Giving Feedback

Conventional feedback advice:

“Constructive”: People say this (or sometimes “opportunity” feedback) to replace the term “negative,” but it doesn’t change the way anyone thinks about the feedback. Instead everyone back-translates this word to “negative” and the techniques doesn’t work.

💩 Sandwich: We sandwich a piece of negative feedback in between two pieces of positive feedback. Failure modes for this: People know about the sandwich and ignore the positive “bread” to focus only on the negative part, or people don’t know about the sandwich fail to understand the urgency of the feedback since it seems mostly positive.

Actionable, specific, kind: This is getting closer to a paradigm for how to deliver feedback, but it assumes that the feedback giver has control over whether their feedback is perceived as kind. And they don’t.

Why would the feedback giver not have control over whether their feedback is perceived as kind?

  • The recipient did not consent to this feedback, so its receipt was unwelcome.
  • The recipient doesn’t prioritize the skill that this feedback is about, so the receipt of this feedback feels like a request that they change their priorities.
  • The recipient was not expecting negative feedback and the receipt of this feedback was a surprise. This sometimes even happens when people ask for feedback—for example, when someone asks for “feedback” when the thing they really want is validation.

So if all this bad stuff is gonna happen to us, why give feedback at all?

  • To improve their work and your team: which affects your day-to-day at work,
  • To build a positive working relationship: which is great for your network and work experience,
  • To be seen as a mentor or adviser: a necessary part of assuming a leadership or expert role,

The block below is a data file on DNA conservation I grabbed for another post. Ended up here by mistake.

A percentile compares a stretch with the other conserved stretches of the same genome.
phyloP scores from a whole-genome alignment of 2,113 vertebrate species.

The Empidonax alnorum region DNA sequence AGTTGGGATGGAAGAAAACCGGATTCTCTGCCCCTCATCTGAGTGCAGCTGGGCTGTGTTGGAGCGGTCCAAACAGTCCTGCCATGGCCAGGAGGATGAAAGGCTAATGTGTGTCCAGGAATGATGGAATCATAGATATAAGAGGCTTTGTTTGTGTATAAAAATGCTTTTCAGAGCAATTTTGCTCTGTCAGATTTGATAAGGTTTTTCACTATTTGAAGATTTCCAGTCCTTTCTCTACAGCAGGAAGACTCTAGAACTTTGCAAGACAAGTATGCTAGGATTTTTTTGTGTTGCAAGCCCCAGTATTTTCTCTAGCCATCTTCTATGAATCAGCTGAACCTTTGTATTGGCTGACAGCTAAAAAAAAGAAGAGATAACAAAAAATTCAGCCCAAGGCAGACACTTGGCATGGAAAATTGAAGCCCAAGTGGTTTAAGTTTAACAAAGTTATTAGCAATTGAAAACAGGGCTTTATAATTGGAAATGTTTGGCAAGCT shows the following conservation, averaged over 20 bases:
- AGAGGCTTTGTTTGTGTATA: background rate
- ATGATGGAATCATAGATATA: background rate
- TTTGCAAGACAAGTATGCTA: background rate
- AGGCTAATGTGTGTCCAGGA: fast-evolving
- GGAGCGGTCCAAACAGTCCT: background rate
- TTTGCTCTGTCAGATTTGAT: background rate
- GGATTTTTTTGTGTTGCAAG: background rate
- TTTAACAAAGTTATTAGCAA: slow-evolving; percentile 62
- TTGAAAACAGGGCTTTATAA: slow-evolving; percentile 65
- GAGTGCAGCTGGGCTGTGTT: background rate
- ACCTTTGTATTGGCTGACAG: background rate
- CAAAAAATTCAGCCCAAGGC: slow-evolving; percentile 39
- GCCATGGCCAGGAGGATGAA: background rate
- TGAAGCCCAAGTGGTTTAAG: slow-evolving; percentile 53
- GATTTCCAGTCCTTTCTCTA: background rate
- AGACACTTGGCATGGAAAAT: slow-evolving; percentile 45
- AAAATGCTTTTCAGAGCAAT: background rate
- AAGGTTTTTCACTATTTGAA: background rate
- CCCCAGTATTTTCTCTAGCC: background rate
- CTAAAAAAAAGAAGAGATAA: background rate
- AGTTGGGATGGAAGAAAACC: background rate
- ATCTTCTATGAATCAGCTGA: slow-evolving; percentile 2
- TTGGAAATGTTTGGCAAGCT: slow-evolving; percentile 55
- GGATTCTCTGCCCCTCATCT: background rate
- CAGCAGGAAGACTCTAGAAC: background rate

• To get reciprocity for when you ask for feedback: so folks will help you out with feedback when you want to improve

How do we mitigate this risk?

  1. I don’t give feedback unless explicitly asked.
  2. I determine: does this person want feedback, or validation?

If they want validation and I tell them something is wrong, my feedback could be seen as unwelcome or unkind, even if think they explicitly asked for it.

How do we determine whether, and where, somebody wants feedback?

First: I ask them for two or three goals that they have. This helps me understand: what are they trying to get better at, and therefore, in what areas might my feedback for them be welcome?

What might “Goals” mean in the context of a code review?

Usually when we write software, the main things we’re thinking about depend on the app and the project. Some options:

      1. Maintainability (legibility, flexibility)
      2. Documentation (tests, names, literal documentation)
      3. Resilience (to errors or inadvertent bad inputs)
      4. Security (against deliberate bad inputs)
      5. Speed

What might “Goals” mean outside the context of a code review?

Outside the context of a code review, colleagues might have all kinds of technical or interpersonal goals. For a while, for example, I had a goal of noticing when one of my less outspoken colleagues wanted to talk in a meeting, and helping them get the floor. 

Second: I get the person’s self-assessment.

If it’s purely positive, they might be looking for validation. Which is sometimes fine, and I can provide it to build a relationship with this person. But I might not be safe to express any reservations in my feedback.

If, however, their self-assessment includes some concerns, it’s probably safer for me to provide something other than congratulatory comments.

For each goal, I make two lists:

  1. Things they are doing that already max out their opportunity to be good at this thing (that is, things they should keep doing the way they are doing it to get closer to their goals)
  2. Things where they still have additional opportunity to be good at the thing (that is, things they can change to get closer to their goals)

This moves the chair in the feedback conversation [move the chair facing to the right so both chairs are now facing toward the left] so both people are on the same side of the table, conspiring to help the feedback recipient get to those goals [gesture toward the left wall].

Receiving Feedback

When we’re thinking of feedback as this adversarial thing, giving feedback is scary, but receiving feedback is also scary.

We’re going to come back to the scary part, I promise, but first we need to talk about soliciting feedback.

Because we need feedback to get better. To accelerate our careers we want to absorb the knowledge and perspectives of other people, including about us specifically.